I was somewhat surprised when some eight months later I received an email out of the blue from my old mate. Yes, he was keen to meet up, and was still in contact with the rest of the blokes.

It seems it was me that fell through the cracks, moved away and followed a different path.

Happily, we all met up at a pub in East Grinstead, and we picked up conversations as if it were yesterday, rather than almost two decades.

Subsequently, we have remained firm friends, and meet regularly every couple of months. We chat on WhatsApp or Messenger, or just plain text messaging.

So it was last Friday. We all met up in East Grinstead – initially in a little independent brew-house called the Engine Room,

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THE ENGINE ROOM, EAST GRINSTEAD

from where we all trooped down through the town centre to the Wing Wah Chinese restaurant.

Every member of our group of 8 has a fond memory of this particular restaurant. For me, it was the place that I took my very first girlfriend to on a date, way back in 1977.

The crazy thing is, that the waiter at the time, a young Chinese chap called Alan is now the owner of the restaurant.

F2704D9C-BA3A-45D4-AB49-54A6CB3D43E6

So – how the wheel turns!

Forty-three years later and I am being served in the same restaurant, in the same building, by the same man and sitting with the same bunch of blokes, discussing motorcycles, politics, and music and putting the world to rights.

Life’s Good!

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Civil liberties Elderly Electric Transport English Culture Motoring Nostalgia Politics Science Society Transport Travel Uncategorized

Elderly Drivers – Good or Bad – I Hope To End Up As One! (Or – Are They Safe?)

I parked the car, nonchalantly locking it with the keyfob, as I do every evening when I return from work.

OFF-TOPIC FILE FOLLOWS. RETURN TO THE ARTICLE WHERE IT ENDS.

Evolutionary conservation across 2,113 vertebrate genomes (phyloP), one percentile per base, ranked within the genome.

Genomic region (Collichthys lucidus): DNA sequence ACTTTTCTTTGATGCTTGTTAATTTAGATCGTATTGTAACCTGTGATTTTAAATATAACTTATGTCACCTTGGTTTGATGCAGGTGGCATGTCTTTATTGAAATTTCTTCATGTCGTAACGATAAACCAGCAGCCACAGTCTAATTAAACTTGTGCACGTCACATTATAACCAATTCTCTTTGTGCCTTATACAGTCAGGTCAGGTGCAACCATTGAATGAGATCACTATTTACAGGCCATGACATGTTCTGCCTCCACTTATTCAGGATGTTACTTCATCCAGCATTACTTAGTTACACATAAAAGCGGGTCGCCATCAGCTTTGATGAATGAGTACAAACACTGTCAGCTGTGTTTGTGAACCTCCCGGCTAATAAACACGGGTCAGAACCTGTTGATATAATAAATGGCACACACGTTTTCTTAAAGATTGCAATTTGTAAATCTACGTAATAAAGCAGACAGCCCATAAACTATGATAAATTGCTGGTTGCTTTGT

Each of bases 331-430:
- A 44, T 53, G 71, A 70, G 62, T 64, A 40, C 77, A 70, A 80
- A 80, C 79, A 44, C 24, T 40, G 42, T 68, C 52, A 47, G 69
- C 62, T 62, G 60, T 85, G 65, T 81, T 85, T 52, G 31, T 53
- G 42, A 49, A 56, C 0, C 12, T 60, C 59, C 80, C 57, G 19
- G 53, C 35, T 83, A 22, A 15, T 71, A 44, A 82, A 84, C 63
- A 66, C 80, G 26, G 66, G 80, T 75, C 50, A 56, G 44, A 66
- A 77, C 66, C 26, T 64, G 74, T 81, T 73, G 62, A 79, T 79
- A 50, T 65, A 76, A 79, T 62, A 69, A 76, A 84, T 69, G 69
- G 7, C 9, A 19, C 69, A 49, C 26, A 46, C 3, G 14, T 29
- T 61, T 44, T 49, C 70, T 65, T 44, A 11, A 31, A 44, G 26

It was a blustery, rainy late afternoon, and my journey home a relative nightmare. All of the major routes west of Heathrow Airport were in chaos. It seems that the average Brit is breathtakingly incompetent in wet conditions, despite bemoaning that its always raining here.

Either driving lunatically fast, or crawling along far too slowly, the result is multiple accidents, and long holdups. The delays were only made marginally tolerable by listening to the radio.

I decided that the solution to my grumpy mood was to pull my bicycle out of the. garage, and cycle the mile and a half to my alternate refuge, the Passfield Club.

It was only five past five when I arrived, and the place was almost deserted.

I ordered a pint of Fossil Fuel, and went at sat at a table at the far end of the room.

I was thinking about driving. Despite my journey, I knew that I was fortunate to be in a position to drive.

I have held a full licence since February 1977, almost 43 years. The car and motorcycle have become an intrinsic part of my life, and as a relatively fit man, I rarely think of the time when I too will have to hang up my car keys for the final time.

Before that time, I may have to downgrade my vehicle from the small SUV that I drive to a smaller vehicle. Maybe electric?  Who knows.

I recall hearing somewhere that many older people bought an automatic car after maybe decades of driving a manual gearbox car, and subsequently had an accident as a result of confusion over the foot pedals and their location.

 

Also, that older drivers were as dangerous as the young due to their worsening driving abilities.

I wondered if this really was an issue, so I decided to do some research, and here is what I discovered.

According to AXA Insurance’s Technical Director David Williams[1] drivers may face rises in insurance premiums as a result higher compensation claims being awarded following vehicle collisions and accidents.

The two age groups that will be affected most by this will be younger drivers in the 17-24 age group, and those over 75.

That surprised me a little.

Further digging revealed that there are an estimated 2.7 million drivers under the age of 25. Of that figure, 1.3 million are under 22. Combined, these groups make up about 7% of all UK drivers.

Drivers aged 17 -19 represent 1.5% of the driver population, yet they are involved in 9% of all fatal accidents in which they are the driver! Altogether, the under 25 age group are responsible for 85% of all serious injury accidents.